Fast-forward through two EPs, two albums and on to a third, Lakes have by now far outgrown their DIY bedroom project beginnings. As he considers the common thread connecting the band’s records, he laughs. “My knee jerk when you asked me was anxiety. I guess a lot of the songs or lyrics are sort of anxiety-based, although for this album – [though] there’s still a bit of residual anxiety left over from the first two – we’ve made a conscious effort to write about things that make us happy and things that bring us joy.”

Flicking through the new album’s tracklist he pauses at the song “Joker”. “I’m not great at parties, I never have been, but I've always been one of these people who eventually will be when coaxed,” he explains of its origins. “I will come out of my shell, and that song is basically about the people, the company that you keep, and I guess just how lucky I feel sometimes just being surrounded by genuinely like comedy geniuses.” Stopping again, he nods to the Fargo TV show and continues, “‘Aces’ is basically about being in Lakes and how much fun it is. Billy Bob Thornton’s character in Fargo, his catchphrase is ‘Aces’ and, even though he plays like a massive arsehole in that show, in the band we tend to go through phases of using or overusing certain words… it kind of becomes like an in-joke.”

As an act formed around friendships, both new and old, the recent departure of dual vocalist and multi-instrumentalist Blue Jenkins was a poignant shift for the band. Performing with the group for the final time at 2022’s ArcTanGent Festival, Cappellina reminisces: “It was bittersweet as it was probably the best we’ve ever played and the biggest show we’ve ever played. But you know, it was probably the best send-off we could have given her.” Though Cat Rowland of London screamo-punk act incaseyouleave has since stepped up to fill the gap, Jenkins’ influence on Elysian Skies is hard to ignore.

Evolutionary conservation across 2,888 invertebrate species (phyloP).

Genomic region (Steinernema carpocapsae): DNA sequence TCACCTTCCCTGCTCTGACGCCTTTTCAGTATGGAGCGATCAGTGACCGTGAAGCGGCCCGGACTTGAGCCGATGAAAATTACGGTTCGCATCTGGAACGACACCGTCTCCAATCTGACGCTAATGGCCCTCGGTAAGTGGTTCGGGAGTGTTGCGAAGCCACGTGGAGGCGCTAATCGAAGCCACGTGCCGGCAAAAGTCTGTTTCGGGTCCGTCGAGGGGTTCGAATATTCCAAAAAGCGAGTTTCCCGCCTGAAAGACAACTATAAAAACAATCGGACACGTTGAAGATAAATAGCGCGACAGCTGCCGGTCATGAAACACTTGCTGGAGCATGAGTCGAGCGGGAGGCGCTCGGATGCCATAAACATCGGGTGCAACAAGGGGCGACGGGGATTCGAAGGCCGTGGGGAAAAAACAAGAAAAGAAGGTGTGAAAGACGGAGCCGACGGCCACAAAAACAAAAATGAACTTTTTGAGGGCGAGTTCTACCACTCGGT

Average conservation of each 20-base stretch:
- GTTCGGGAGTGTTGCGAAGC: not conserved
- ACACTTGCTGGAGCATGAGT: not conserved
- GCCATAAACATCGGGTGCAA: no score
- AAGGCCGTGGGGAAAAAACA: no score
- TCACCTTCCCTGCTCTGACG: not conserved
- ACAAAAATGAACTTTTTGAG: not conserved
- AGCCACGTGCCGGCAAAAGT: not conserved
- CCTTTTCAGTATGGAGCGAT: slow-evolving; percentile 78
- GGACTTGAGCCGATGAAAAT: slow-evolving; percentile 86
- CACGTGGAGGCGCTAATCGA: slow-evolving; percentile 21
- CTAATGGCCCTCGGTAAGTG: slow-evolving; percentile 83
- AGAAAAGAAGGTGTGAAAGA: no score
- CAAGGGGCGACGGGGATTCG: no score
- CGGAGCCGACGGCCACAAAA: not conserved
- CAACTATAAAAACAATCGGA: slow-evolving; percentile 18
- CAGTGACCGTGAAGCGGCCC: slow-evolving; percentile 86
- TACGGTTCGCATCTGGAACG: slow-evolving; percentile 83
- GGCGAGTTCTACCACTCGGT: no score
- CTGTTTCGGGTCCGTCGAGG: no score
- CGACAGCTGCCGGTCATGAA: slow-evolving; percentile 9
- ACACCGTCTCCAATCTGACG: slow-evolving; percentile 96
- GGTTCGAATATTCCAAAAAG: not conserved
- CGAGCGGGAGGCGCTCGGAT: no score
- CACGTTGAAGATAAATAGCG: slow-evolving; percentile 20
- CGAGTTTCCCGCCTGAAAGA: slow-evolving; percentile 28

This third chapter notably marks the first time Cappellina hadn’t been involved lyrically with every song. “Each step of the way with every record we’ve always tried to change the process up slightly because we didn’t want to keep writing the same album over and over,” he muses. Having handed the reins 50/50 to Jenkins, he’s earnest in his appraisal of her writing. “We really liked her as an artist, that’s why we wanted her to be a part of the writing process… her [lyrics] are way more poetic and very, not obscure, but I guess I’m a bit more direct and with her [lyrics] the poetry runs deep.”

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Now with multiple albums under their belt, Cappellina points to a defining theme which connects their releases to date. “We’re going through the elements,” he explains, noting it’s an overarching concept the band have never before revealed publicly. “The first album is the water record, so all of the songs are named after lakes [and] you’ve got the big lake on the front cover. The second album is the fire record, you’ve got flames on the front and then we’ve got the flames vinyl and there’s loads of fire references in the lyrics. [Elysian Skies] is the air record, and then obviously the next one will be earth.”

Already looking ahead to the future, on what’s next for the band Cappellina reveals a long-held goal. “We've wanted to do a split [record] since the beginning,” he grins, before once again admitting to being a realist. “There’s the dream and then there's reality, because in what realm of fantasy is Mike Kinsella going to do a split with Lakes?" Fully aware that it’s a strategic decision to make, he sighs: "maybe like an American band, that would be cool, because a lot of our listeners, a lot of our streams, come from the States."

With a coveted slot at Florida’s punk, hardcore, and emo gathering Fest 2023 now confirmed and an as-yet-unannounced US tour in the planning, it feels like the sextet’s debut US appearance may be the first step in the right direction. Turning attention to the short-term for now, he grins: “we have an album release show on 12th May in St Albans, and then a couple weeks later we’re doing a UK tour… we’ve also got our fingers crossed for some things that might happen, but I don’t know. Guess we’ll see!”

Lakes’ third album Elysian Skies is out now via Big Scary Monsters.